Lawmakers open police records to public scrutiny

Lawmakers open police records to public scrutiny

The Vermont Legislature has approved opening the criminal investigative files of police to public scrutiny, in a move modeling Vermont’s open records standards on a federal model.

A conference committee to debate differences between the House and Senate on the legislation came to an agreement by Tuesday morning, said Sen. Dick Sears, D-Bennington.

Senators like Sears were concerned about language inserted by the House, which made it public record when and if a grand jury of citizens met to decide whether to charge a police officer with police misconduct.

Currently, the existence of grand juries, as well as what they discuss during court hearings, is kept secret, especially if no criminal charges are filed against the defendant. The House’s language came upon the advice of Attorney General Bill Sorrell.

Sears wanted that language removed, and the conference committee agreed.

In exchange, the House received an OK for moving privacy protections, designed to redact the names of victims and witnesses of crime, from actual statute language into the “intent” section of the legislation, which signals what lawmakers mean by their policy choices.

Previously, the Senate wanted that language in the statute.

Sears also said letters of instruction will be sent out to state officials to emphasize that lawmakers want victims’ names redacted, but that a redaction won’t mean that the whole record will be withheld from those who request it.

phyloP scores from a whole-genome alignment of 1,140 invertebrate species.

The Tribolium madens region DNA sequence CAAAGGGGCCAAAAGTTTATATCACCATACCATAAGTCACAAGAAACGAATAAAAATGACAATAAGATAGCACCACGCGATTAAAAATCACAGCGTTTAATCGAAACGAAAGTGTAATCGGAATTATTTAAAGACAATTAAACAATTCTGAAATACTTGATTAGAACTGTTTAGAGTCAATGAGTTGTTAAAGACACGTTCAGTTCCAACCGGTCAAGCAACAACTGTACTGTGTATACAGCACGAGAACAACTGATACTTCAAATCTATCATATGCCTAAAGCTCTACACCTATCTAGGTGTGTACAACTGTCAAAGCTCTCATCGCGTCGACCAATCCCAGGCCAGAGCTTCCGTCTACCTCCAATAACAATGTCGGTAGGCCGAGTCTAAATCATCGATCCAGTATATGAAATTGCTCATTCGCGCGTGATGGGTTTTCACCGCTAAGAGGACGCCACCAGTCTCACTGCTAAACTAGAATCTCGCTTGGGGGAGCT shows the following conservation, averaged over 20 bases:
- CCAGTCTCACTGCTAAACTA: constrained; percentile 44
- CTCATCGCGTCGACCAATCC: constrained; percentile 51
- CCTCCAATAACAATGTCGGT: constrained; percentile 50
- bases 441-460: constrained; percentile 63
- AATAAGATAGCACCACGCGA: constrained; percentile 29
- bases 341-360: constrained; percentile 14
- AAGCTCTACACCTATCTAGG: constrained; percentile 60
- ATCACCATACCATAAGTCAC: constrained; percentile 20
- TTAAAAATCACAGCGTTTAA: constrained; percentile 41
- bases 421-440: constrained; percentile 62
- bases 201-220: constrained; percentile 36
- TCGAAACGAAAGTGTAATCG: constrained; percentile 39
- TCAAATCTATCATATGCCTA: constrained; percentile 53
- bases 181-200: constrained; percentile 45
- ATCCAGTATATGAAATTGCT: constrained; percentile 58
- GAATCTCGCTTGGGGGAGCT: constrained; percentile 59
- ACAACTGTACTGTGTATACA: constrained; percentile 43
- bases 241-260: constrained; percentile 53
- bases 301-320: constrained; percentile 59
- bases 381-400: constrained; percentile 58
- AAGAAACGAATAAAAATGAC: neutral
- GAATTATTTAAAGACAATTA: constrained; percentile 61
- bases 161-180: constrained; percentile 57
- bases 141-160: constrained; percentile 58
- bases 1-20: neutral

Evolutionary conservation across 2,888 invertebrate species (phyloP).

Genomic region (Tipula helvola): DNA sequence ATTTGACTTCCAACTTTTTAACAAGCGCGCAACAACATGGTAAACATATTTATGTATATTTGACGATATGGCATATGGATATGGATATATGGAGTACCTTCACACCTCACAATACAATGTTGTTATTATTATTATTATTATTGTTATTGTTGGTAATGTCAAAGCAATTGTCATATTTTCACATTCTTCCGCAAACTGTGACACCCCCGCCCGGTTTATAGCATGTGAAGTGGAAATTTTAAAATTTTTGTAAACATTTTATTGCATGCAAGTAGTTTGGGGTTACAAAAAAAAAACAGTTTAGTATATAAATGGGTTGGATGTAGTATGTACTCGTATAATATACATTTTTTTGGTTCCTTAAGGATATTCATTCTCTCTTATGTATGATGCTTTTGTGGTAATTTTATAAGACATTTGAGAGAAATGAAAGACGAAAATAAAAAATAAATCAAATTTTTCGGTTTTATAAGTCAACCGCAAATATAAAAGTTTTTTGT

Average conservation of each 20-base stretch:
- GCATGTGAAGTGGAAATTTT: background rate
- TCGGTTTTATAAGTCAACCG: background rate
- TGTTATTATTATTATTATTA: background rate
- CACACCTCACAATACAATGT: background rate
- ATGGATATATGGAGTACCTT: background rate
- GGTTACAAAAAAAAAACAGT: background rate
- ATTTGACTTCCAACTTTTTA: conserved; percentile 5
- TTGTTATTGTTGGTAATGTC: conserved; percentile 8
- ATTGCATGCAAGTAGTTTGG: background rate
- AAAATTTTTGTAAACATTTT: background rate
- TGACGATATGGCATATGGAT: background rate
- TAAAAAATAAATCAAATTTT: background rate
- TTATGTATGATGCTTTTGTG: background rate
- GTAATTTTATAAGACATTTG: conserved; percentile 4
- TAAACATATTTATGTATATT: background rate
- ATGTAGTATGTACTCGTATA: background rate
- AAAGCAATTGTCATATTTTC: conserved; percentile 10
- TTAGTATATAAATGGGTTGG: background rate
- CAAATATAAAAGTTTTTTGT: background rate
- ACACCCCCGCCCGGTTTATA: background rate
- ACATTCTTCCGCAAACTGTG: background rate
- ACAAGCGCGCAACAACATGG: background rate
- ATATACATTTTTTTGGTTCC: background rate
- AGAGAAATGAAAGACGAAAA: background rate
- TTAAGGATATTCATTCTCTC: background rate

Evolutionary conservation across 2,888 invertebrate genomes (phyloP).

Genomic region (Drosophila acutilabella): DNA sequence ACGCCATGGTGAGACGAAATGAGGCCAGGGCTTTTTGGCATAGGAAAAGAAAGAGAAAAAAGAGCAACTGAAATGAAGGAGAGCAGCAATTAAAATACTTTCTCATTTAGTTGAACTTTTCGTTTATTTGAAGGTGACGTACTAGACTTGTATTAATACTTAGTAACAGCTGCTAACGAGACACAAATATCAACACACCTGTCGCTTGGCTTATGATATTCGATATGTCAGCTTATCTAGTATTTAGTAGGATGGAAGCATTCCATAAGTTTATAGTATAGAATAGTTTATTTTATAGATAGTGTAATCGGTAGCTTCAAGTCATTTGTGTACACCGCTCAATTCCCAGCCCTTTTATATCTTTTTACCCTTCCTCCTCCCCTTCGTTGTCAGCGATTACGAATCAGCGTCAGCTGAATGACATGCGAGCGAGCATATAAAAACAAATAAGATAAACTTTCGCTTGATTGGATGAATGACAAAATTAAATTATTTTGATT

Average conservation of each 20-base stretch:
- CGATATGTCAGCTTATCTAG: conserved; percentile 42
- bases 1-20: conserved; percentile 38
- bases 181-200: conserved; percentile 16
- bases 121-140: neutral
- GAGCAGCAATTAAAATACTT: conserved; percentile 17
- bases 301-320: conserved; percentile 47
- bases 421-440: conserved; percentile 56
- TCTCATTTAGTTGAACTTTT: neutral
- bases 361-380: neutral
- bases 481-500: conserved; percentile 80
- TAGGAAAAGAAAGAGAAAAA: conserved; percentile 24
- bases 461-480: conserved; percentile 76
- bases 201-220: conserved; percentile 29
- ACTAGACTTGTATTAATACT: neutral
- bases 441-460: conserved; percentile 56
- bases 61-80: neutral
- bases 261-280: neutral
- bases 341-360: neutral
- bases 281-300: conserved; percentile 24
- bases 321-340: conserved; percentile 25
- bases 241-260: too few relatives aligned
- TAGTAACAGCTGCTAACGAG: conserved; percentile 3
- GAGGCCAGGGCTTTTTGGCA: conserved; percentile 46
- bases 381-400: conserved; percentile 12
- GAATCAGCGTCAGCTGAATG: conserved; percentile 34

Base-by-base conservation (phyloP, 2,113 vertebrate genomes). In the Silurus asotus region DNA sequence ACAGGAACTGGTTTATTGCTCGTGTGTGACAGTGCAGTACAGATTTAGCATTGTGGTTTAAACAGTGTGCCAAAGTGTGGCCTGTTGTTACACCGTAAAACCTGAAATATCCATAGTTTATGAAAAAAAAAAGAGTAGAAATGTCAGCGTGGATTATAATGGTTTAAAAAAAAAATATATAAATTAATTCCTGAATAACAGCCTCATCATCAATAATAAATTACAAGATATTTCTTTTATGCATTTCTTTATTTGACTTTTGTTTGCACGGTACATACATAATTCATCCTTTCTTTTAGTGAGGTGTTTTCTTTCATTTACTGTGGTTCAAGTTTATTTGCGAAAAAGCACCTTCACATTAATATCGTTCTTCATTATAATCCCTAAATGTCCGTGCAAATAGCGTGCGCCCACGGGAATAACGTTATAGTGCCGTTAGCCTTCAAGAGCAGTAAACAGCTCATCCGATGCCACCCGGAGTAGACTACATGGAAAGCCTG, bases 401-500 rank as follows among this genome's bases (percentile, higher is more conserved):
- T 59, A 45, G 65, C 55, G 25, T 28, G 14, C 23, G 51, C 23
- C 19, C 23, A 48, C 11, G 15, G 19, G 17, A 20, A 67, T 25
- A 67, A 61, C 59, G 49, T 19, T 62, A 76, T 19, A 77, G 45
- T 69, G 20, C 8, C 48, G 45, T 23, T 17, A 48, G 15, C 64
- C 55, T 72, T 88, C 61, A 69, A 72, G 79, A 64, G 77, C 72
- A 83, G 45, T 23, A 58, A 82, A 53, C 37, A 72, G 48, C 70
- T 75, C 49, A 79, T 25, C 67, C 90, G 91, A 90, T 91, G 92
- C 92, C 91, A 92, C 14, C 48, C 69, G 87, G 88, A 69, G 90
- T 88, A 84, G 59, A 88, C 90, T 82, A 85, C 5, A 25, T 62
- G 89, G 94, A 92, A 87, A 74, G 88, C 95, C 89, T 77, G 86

Under the legislation, police records produced during a criminal investigation are presumed open unless a government attorney successfully argued that one of six exceptions, which keep the file confidential, apply.

“I think it’s a tremendously important step for Vermont,” said Sears, who shepherded the legislation through as Senate Judiciary chair. State courts can benefit from the significant body of case law already amassed by federal courts in past battles over open records, he said.

Nat Rudarakanchana

Comment Policy requires that all commenters identify themselves by their authentic first and last names. Initials, pseudonyms or screen names are not permissible.

No personal harrassment, abuse, or hate speech is permitted. Be succinct and to the point. If your comment is over 500 words, consider sending a commentary instead.

We personally review and moderate every comment that is posted here. This takes a lot of time; please consider donating to keep the conversation productive and informative.

The purpose of this policy is to encourage a civil discourse among readers who are willing to stand behind their identities and their comments. VTDigger has created a safe zone for readers who wish to engage in a thoughtful discussion on a range of subjects. We hope you join the conversation. If you have questions or concerns about our commenting platform, please review our Commenting FAQ.

Privacy policy
Thanks for reporting an error with the story, "Lawmakers open police records to public scrutiny"